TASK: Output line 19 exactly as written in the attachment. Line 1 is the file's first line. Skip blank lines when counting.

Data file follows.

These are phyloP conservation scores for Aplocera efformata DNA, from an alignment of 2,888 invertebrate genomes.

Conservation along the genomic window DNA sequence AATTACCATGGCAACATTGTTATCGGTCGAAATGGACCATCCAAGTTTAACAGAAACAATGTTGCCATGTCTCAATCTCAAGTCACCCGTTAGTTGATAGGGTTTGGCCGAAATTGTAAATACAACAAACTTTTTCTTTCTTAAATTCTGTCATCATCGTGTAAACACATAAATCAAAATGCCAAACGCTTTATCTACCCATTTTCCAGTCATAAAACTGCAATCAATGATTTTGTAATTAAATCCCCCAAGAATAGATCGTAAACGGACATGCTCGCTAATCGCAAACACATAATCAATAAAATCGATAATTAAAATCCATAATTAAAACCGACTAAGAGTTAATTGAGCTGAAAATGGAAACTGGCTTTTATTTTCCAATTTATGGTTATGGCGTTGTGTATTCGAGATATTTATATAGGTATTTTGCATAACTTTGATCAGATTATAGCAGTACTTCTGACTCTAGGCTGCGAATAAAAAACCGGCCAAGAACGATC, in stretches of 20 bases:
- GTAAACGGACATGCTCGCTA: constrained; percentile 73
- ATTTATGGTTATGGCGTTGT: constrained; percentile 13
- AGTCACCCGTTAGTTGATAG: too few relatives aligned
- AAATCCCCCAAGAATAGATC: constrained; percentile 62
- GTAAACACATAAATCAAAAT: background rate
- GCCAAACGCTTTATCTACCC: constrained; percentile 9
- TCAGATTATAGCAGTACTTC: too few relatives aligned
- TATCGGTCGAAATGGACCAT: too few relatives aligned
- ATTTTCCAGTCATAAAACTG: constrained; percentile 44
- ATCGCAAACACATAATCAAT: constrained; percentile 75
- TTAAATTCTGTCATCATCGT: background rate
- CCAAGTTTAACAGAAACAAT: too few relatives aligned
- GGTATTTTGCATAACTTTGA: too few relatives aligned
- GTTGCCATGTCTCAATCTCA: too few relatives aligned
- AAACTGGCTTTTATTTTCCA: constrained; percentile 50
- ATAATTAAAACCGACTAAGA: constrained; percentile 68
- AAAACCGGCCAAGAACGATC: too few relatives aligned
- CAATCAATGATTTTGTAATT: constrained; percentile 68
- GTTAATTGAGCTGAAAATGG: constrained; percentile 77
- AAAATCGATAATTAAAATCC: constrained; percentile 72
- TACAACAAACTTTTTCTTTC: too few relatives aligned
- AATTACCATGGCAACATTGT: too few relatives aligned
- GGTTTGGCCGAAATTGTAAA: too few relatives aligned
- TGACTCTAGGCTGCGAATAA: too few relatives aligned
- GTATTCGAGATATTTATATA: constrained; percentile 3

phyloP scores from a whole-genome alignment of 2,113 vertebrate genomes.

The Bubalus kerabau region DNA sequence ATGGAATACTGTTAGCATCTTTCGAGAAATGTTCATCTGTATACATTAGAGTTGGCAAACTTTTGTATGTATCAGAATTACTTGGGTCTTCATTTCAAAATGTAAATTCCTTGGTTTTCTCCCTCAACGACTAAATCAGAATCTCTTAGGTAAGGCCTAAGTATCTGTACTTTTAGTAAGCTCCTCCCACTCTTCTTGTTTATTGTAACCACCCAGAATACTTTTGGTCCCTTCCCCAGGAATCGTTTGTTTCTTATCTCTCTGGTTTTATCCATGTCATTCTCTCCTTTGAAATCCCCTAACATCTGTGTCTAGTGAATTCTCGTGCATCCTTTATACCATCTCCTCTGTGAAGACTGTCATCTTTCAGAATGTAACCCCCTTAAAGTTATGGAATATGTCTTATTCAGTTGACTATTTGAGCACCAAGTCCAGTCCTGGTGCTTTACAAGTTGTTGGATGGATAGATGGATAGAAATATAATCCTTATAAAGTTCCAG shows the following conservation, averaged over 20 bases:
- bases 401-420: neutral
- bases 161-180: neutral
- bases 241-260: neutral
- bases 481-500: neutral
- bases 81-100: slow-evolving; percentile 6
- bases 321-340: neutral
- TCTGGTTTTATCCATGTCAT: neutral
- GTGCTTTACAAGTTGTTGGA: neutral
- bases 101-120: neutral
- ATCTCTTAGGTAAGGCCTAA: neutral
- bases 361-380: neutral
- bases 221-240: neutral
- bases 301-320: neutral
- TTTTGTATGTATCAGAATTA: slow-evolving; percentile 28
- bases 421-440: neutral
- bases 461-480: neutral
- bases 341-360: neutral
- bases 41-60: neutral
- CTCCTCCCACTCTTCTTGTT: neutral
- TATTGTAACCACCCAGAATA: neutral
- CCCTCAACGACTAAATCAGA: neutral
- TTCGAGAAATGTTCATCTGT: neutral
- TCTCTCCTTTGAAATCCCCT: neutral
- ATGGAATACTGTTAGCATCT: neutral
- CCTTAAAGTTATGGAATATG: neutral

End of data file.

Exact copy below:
- AAAACCGGCCAAGAACGATC: too few relatives aligned